Victorias secret playboy

Will Victoria's Secret Ever Learn?

Casting a red head doesn't solve their diversity problem

AP/Shutterstock

A teachable moment? Not on Victoria’s Secret’s watch. After 24 years of thin, cisgender models, the brand shows no signs of a cultural consciousness or the desire to change. With the announced casting of two new angels—Barbara Palvin on March 14 and Alexina Graham on March 21—the brand appears keen on the old adage, “if it ain’t broke, don’t fix it.” The only problem: Last year’s ratings hitting an all-time low, steep declines in sales as well as ongoing store closures paint a brand deeply broken and in need of some fixing.

"Being an Angel is part of having that media outreach so that I can say to young red head kids, 'you can do anything you want! Nothing is impossible!'" Graham told Glamour UK  in earnest. But redheads, unlike plus-size and transgender individuals, weren’t the ones being told they weren’t part of the fantasy.

The clear pivot point for the brand began in November of 2018 when Victoria’s Secret’s parent company L Brand’s CMO Ed Razek gave a seemingly off-the-cuff interview with Vogue’s Nicole Phelps with an intention that appeared to be one of asserting brand dominance in the face of an increasingly diverse competitor landscape.

By keeping the gates locked on inclusive casting, Victoria's Secret only stands to lose revenue generated by those not part of their fantasy—revenue it’s clear the brand is in need of.
From the piece emerged two bites that have come to haunt the brand in the month’s since. First there was Razek’s attempt to justify the brand not casting a plus-size model in the then 24-year history of the show. “We attempted to do a television special for plus-sizes [in 2000]. No one had any interest in it, still don’t,” he asserted. When it comes to the casting of transgender models, Razek was equally matter of (alternative) fact. “Shouldn’t you have transsexuals in the show?” he asked himself, using an outdated term that is often considered pejorative. “No. No, I don’t think we should,” he said. “Well, why not? Because the show is a fantasy. It’s a 42-minute entertainment special. That’s what it is.”

This ignited a storm of backlash against the brand, which in one interview flipped perceived discrimination into overt in revealing Razek’s biases. “I’ve felt one of my childhood memories was being shattered,” transgender model Geena Rocero told me at the time.

"As a member of the LGBTQ+ community, I have no tolerance for a lack of inclusivity. Especially not one motivated by stereotype," singer Halsey, who performed at the pre-taped show before the Razek’s comments were made, wrote on her social media platforms.

“Is Anyone Surprised by Victoria's Secret's Latest Scandal?” Playboy asked at the time, calling the interview “a reminder that we should not give a single fuck about a brand that peaked in 2006.”
Razek apologized (about the trans comments, not the plus-size ones) and kept his job. CEO Jan Singer resigned but for reasons that appeared unrelated. And after the low-rated special aired, the news cycle moved on, giving the lingerie giant time and space for inflection.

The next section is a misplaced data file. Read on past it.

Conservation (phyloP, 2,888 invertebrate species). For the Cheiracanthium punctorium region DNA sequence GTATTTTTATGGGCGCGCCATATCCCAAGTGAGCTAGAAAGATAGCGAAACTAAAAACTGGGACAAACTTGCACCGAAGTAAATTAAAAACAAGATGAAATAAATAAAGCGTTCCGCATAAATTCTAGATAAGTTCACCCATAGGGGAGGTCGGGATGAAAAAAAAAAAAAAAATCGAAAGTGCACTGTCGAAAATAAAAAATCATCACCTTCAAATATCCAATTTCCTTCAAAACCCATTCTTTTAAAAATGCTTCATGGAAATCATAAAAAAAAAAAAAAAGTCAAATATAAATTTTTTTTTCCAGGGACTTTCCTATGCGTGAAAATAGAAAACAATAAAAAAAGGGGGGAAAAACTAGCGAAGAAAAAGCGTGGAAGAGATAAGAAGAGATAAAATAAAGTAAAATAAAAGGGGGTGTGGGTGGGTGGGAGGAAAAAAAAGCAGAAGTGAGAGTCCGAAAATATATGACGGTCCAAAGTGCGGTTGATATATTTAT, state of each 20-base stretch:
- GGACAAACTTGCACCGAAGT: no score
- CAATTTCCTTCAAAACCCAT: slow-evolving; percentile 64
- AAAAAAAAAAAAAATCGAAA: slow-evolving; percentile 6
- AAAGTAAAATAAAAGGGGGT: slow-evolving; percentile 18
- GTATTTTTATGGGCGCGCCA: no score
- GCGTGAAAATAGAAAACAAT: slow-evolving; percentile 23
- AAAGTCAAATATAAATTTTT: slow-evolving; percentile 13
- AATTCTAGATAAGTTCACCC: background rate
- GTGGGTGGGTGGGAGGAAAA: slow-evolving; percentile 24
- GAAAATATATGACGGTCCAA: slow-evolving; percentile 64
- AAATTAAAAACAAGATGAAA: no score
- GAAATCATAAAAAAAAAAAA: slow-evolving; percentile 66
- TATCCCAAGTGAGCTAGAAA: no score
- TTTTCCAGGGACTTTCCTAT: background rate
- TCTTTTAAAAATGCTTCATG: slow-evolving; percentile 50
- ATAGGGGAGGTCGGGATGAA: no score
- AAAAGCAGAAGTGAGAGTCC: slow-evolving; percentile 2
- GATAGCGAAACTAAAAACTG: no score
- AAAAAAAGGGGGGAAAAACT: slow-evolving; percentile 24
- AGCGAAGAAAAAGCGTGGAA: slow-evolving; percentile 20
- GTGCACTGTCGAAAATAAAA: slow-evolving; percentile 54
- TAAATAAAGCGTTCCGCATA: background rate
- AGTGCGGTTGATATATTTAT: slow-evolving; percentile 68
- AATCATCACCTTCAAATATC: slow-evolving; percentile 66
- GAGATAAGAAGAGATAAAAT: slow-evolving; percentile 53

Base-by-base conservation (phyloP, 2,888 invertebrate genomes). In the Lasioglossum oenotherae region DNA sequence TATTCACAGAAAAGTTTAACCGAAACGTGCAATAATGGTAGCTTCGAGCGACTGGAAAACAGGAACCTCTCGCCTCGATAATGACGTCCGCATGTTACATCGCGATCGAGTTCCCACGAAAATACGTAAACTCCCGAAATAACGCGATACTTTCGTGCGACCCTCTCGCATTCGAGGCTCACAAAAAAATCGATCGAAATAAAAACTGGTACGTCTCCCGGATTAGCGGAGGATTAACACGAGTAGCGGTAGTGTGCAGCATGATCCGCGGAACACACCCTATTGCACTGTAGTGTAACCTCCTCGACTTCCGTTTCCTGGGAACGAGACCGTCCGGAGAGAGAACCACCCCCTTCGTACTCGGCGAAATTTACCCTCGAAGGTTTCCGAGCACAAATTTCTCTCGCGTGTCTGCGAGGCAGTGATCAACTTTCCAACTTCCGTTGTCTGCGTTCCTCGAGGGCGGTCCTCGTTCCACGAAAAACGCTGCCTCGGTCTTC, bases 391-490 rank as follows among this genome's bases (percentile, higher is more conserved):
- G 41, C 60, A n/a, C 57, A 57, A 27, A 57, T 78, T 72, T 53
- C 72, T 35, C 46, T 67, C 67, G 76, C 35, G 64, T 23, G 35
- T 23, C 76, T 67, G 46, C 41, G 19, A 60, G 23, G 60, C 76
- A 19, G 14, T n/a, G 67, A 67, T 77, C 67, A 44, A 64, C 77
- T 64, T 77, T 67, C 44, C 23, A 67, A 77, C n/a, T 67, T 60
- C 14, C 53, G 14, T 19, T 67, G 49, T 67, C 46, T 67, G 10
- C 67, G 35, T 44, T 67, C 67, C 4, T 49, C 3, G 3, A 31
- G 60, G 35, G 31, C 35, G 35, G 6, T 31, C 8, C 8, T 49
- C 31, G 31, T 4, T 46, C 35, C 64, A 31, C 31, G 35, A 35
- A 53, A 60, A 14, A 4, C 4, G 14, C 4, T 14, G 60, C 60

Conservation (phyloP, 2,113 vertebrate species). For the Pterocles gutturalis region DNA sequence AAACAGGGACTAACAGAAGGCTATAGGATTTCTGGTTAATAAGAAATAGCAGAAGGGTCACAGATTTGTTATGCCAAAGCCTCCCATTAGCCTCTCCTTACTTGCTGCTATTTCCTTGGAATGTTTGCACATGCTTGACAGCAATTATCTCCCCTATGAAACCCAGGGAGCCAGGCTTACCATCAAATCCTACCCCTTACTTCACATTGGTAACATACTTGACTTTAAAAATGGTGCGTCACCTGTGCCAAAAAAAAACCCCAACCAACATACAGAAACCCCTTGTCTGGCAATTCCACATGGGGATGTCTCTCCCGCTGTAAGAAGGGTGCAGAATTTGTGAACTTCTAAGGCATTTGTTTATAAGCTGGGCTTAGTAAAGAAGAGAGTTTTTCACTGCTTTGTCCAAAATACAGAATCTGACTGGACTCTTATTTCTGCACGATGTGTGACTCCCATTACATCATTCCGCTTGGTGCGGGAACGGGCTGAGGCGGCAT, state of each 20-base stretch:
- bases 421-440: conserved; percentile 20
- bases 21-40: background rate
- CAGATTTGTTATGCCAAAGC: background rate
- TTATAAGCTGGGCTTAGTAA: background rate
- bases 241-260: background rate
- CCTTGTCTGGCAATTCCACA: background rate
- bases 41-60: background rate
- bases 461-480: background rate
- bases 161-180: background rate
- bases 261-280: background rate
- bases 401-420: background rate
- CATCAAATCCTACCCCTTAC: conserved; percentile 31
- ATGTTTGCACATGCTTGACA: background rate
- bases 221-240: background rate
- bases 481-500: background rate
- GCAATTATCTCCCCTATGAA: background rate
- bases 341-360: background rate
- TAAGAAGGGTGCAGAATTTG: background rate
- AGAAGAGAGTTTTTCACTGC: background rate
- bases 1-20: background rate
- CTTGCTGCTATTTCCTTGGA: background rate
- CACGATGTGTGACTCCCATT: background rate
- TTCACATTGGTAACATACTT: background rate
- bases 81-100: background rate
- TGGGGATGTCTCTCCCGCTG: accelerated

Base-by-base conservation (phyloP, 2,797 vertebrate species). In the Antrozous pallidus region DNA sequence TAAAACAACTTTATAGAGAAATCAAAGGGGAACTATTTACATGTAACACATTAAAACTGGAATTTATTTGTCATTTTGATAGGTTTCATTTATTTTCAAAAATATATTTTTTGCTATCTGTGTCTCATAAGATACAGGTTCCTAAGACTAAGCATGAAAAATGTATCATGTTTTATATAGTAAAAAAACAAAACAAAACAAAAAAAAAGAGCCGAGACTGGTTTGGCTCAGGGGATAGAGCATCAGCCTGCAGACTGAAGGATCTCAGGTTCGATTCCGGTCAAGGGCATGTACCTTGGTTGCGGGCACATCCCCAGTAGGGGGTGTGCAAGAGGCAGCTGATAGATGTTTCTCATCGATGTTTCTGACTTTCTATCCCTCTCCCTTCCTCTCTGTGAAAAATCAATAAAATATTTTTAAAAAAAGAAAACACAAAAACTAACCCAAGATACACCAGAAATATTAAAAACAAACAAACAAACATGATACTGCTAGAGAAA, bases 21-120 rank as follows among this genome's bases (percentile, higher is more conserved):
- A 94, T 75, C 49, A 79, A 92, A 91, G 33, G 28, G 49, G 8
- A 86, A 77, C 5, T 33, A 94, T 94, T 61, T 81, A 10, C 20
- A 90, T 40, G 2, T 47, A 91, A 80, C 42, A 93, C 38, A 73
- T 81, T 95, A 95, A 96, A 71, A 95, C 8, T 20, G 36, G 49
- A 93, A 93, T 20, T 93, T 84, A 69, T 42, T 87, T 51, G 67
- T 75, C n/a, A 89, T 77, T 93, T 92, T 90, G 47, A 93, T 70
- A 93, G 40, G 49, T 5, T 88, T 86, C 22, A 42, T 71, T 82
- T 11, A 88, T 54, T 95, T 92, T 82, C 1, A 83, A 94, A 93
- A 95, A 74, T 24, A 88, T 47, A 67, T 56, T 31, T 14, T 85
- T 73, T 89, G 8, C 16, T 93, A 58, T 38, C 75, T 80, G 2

When brands act this way and show a resistance to change with the world, we have a choice to uninvest
It seemed clear that something had to change given the scope of the outrage. Just look at Gucci, for instance. After the brand faced backlash in February over a sweater that was perceived by some as racist, the brand took immediate action, assembling a Changemakers Council and a scholarship program with a particular focus on the black community and communities of color at-large.

But now, four months out of the controversy and eight months until the show’s 25th anniversary runway, change remains a priority in waiting for Victoria’s Secret. Instead, what the casting of Palvin and Graham wordlessly conveys is a stubbornness. By keeping the gates locked on inclusive casting, Victoria's Secret only stands to lose revenue generated by those not part of their fantasy—revenue it’s clear the brand is in need of.

For transgender model Munroe Bergdorf, there’s nothing to be surprised about here given the brand’s set precedent. “Not everybody possesses the immediate language or know how when it comes to addressing issues of race and/or gender. And that's okay as long as there is the will to learn, improve or make amends. Season after season Victoria's Secret shows no intention to change how exclusionary the brand has become… This isn't a case of well-intentioned negligence, this is intentionally exclusionary marketing in action.”

Plus-size model Felicity Hayward agrees. “To be honest keep letting him make these mistakes. The world is moving on without him and his company. They lost so much money since his remarks; the company will be dated soon.”

“When brands act this way and show a resistance to change with the world, we have a choice to uninvest,” Bergdorf added. “When it comes to Victoria's Secret, find inclusive female-owned lingerie companies instead such as Bluebella, who don't discriminate against the people who buy their garments.”

It’s not altogether hopeless just yet. There’s eight months until the VS show, meaning ample time to scout for transgender and plus-size talent in an effort to course correct. In casting a more diverse roster, Victoria's Secret could showcase a rebuke of the earlier sentiments from its CMO as well as generate the buzz it’s lacking from a show that so heavily relies on celebrity talent. Or it could face its biggest roadblock to date: irrelevance, or worse, obscurity.

Related Topics